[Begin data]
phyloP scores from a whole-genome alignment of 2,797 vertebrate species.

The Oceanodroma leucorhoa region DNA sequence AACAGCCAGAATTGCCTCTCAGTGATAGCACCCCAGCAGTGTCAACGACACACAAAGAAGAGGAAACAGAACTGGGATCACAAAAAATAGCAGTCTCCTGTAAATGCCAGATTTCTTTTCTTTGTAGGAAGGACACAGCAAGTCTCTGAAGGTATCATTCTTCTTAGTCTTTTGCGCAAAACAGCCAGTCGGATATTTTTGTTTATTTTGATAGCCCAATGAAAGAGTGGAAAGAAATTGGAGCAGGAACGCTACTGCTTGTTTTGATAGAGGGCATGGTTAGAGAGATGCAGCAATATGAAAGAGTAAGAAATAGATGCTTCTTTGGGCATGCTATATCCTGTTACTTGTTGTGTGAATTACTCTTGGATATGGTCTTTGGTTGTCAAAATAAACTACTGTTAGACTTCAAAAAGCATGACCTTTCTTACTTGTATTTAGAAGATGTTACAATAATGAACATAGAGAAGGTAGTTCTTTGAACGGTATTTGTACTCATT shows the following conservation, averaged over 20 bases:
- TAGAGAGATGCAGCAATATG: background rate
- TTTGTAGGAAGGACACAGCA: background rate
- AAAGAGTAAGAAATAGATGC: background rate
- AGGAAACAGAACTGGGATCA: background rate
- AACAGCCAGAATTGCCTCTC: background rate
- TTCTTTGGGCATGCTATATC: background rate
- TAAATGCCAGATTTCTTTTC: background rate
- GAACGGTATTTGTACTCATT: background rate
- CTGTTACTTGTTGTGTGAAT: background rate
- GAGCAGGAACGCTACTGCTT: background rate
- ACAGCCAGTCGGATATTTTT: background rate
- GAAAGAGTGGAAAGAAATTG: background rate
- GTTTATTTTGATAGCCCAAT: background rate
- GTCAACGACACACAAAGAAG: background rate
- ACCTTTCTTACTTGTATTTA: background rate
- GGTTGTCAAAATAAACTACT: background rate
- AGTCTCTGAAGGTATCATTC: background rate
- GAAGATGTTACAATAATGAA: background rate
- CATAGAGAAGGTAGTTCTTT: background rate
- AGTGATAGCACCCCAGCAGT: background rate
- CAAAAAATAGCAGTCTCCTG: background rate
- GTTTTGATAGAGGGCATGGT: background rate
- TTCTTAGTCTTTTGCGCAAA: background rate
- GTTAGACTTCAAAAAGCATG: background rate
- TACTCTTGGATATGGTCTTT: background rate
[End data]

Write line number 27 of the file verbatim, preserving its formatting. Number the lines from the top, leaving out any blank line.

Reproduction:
- TACTCTTGGATATGGTCTTT: background rate